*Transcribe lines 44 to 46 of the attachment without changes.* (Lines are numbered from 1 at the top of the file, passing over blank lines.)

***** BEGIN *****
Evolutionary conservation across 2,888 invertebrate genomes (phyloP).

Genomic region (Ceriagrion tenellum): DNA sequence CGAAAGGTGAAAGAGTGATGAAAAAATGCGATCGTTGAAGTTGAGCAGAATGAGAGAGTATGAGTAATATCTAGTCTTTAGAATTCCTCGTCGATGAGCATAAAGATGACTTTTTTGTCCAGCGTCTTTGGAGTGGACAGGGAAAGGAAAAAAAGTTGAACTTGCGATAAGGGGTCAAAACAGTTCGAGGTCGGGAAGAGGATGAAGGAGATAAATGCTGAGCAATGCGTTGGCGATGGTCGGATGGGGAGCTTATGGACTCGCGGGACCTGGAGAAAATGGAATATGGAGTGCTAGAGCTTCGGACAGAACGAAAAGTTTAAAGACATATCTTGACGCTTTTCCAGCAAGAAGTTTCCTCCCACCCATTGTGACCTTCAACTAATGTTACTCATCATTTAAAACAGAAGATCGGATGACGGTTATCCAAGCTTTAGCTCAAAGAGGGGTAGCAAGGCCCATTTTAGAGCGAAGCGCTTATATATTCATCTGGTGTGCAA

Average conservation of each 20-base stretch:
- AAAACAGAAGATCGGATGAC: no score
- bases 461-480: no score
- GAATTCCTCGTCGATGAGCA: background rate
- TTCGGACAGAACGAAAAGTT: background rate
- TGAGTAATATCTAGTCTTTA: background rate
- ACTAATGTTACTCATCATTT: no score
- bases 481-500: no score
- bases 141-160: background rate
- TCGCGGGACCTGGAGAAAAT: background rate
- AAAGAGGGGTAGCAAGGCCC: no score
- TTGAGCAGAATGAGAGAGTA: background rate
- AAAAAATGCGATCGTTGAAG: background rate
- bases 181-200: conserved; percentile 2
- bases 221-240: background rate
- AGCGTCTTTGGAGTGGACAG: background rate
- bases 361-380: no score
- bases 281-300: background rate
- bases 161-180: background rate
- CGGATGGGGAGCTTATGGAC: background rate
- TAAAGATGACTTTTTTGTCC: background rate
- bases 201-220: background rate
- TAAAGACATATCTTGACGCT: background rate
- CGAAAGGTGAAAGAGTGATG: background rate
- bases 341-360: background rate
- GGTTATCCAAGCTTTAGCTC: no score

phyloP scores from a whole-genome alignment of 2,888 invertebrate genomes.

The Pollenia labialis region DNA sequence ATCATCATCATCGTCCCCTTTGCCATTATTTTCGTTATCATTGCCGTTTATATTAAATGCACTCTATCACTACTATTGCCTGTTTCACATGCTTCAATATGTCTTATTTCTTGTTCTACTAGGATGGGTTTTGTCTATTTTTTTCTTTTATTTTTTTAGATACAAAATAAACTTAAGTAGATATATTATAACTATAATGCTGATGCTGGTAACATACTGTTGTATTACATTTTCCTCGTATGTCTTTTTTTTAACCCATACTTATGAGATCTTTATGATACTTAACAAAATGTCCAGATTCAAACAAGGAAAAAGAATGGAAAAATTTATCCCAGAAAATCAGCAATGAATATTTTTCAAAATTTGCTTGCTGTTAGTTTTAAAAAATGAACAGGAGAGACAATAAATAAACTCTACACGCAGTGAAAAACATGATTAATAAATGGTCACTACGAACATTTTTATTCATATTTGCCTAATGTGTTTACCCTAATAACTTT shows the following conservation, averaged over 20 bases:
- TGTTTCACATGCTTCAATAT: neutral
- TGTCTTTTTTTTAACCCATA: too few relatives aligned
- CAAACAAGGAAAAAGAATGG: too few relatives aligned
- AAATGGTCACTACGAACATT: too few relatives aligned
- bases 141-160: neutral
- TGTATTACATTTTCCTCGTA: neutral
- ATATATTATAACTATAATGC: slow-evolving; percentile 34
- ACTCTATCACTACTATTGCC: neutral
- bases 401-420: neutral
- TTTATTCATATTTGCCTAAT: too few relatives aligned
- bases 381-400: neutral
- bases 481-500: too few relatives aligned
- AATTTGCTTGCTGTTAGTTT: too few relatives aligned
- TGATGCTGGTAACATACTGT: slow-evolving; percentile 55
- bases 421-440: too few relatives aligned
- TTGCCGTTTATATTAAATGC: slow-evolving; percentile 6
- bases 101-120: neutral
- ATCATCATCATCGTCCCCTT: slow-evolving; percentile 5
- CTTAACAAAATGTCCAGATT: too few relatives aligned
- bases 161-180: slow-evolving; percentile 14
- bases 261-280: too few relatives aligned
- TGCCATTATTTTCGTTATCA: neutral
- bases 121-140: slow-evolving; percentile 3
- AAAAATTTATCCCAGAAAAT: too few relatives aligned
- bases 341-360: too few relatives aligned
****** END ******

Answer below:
- TGATGCTGGTAACATACTGT: slow-evolving; percentile 55
- bases 421-440: too few relatives aligned
- TTGCCGTTTATATTAAATGC: slow-evolving; percentile 6